A French archaeological mission from the French Institute for Archaeological Studies have unearthed a yet unidentified royal statue of a New Kingdom king during routine excavations at Monthu Temple, northeast of Karnak Temple in Luxor.
The statue is 125 centimetres tall and made of black granite and depicts a standing king wearing short dress with hands aside.
Christopher Tiers, head of the archaeological mission, said that early studies of the statue suggest that the artistic features of the depicted king confirm its royalty.
The statue is to be transferred to the storage facilities of the Ministry of State for Antiquities (MSA) for restoration and documentation. Tiers asserted that excavation at the site is in full swing in order to find any additional statues that may enable archaeologists to identify the New Kingdom king.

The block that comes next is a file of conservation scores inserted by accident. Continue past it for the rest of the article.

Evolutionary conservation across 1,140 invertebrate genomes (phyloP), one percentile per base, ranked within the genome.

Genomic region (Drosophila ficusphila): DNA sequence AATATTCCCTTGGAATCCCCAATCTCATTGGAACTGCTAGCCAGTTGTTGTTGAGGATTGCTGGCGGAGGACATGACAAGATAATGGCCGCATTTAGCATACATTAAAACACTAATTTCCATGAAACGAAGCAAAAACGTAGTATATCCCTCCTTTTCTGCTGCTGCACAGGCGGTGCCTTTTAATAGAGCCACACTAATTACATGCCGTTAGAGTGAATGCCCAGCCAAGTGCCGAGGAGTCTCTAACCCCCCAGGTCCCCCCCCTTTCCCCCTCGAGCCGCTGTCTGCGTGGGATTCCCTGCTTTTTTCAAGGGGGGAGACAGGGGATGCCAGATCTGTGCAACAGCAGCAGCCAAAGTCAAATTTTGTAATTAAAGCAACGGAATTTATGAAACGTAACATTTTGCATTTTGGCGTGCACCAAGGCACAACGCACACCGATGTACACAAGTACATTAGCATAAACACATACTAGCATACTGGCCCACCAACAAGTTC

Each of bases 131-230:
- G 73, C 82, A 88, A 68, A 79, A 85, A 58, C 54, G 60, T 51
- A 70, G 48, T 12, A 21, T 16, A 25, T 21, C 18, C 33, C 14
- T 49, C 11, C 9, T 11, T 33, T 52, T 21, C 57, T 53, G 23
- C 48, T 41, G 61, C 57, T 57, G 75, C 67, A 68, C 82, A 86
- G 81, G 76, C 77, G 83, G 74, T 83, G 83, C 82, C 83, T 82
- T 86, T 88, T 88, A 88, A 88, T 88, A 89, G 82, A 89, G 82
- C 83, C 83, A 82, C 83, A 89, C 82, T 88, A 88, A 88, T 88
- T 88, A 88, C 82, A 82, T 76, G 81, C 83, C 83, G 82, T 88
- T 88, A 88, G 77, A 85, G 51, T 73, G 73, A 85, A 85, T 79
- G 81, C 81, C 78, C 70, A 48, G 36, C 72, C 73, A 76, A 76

Monthu Temple is dedicated to the worship of the falcon-headed got of war Monthu. The temple is located five kilometres northeast of Karnak in an area called Armant on Luxor’s east bank.
Armant was excavated by French archaeologist Fernand Disson de la Roque from 1925 to the post-war period, when he revealed many buildings, including Monthu Temple. The temple replaced an older sanctuary from the Old Kingdom and consists of an open forum with a tower and enclosing two mounds that housed the chapels of worship.
The ruins of the last structure date to the reign of Ptolemy VIII, although decorations and additions continued to be added centuries later by the Romans. Along the span of time, Monthu Temple was a major centre of worshipping Apis bulls, that is why it contains many statues and reliefs of bulls. Most of these statues are now on display in various museums around the world.